( A NOTE ABOUT THIS RECIPE POST WHICH WE WROTE IN 2014! The Butcher has found that he prefers the D’Artagnan All Natural Turkey to the one that we used in this recipe…so R&S Meat Market will exclusively carry the All Natural No Hormone…No Antibiotic Fresh Turkey from D’Artagnan…the Recipe and other ingredients remain the same!)…Happy Cooking!

Even a seasoned cook and entertainer gets butterflies at the thought of roasting an entire Turkey. Every year, thoughts are that you will remember exactly what was done last year to make the bird taste so delicious…and of course, when it comes down to it, you are racing for the cookbook or searching online for last minute instructions.

In searching the web and looking over many recipes, my favorite, due to flavor and simplicity was this one from The Splended Table. I put my own spin on it but the original recipe can be found here http://www.splendidtable.org/recipes/wine-and-herb-basted-roast-turkey-white-wine-pan-gravy

Click through the gallery for step by step photo and instructions:
Detailed directions are listed below the gallery-

 

From the Butcher you will need to order:
One Fresh Bell & Evans All Natural Turkey

You will also need:
A large roasting pan
One or two bottles of dry white wine
2 lemons; halved
One large bunch of fresh parsley; chopped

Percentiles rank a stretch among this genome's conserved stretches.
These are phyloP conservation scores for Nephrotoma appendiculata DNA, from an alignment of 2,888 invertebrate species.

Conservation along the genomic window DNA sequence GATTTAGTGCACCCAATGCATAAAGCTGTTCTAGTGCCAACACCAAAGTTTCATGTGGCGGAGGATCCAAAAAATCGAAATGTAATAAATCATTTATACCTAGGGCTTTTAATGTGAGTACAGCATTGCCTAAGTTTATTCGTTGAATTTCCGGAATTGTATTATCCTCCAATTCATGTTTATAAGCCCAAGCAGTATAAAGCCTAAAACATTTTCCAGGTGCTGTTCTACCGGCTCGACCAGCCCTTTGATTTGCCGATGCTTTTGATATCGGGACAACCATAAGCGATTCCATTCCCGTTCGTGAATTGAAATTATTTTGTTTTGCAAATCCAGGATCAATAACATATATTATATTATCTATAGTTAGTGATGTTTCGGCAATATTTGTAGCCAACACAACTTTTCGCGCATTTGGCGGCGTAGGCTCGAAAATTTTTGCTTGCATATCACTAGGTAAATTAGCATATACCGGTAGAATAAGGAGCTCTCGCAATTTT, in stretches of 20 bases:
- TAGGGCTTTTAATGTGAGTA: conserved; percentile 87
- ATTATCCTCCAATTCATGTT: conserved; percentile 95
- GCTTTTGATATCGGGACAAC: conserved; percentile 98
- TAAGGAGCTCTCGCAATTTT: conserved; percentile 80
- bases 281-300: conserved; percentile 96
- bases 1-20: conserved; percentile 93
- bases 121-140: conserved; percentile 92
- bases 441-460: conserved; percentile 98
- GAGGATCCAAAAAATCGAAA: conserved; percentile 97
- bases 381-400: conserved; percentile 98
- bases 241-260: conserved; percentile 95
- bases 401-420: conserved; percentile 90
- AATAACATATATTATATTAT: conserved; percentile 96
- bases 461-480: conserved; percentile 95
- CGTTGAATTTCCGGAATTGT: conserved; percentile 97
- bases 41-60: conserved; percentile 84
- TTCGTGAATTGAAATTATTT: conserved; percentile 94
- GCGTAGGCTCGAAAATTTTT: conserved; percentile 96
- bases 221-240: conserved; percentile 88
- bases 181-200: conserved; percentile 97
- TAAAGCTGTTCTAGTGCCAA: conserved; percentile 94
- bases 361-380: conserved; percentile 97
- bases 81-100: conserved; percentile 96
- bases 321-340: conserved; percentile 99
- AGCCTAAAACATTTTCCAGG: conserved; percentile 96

Several stems of fresh sage, rosemary & thyme; chopped
2 shallots; skinned and halved
3 whole carrots; peeled
1-2 sticks of softened butter
Fresh ground salt and pepper
One 32 oz box of chicken stock
Meat thermometer
1-2 tablespoons of cornstarch to thicken gravy

Additional tools that will come in handy-
Kitchen twine
Turkey baster
Kitchen timer
Soup ladle with long handle
Sieve
Whisk

Plan to prepare the first several steps of this recipe the night before you roast the turkey. It helps with timing but also produces a delicious, crispy skin.

To prepare the Turkey:
Place a large pan or piece of parchment paper in the bottom of your sink. Remove the turkey from the wrapping and rinse with cool running water. On each end of the bird you will find a cavity. Reach inside each end and remove the innards. You can keep these to flavor your gravy or simply discard. Rinse inside these cavities as well.

Pat the turkey dry with paper towels and place breast side up, in your large roasting pan. Even though the Bell & Evans turkeys are already trussed, it would be helpful to add some kitchen twine around the legs. This will keep them secure during roasting.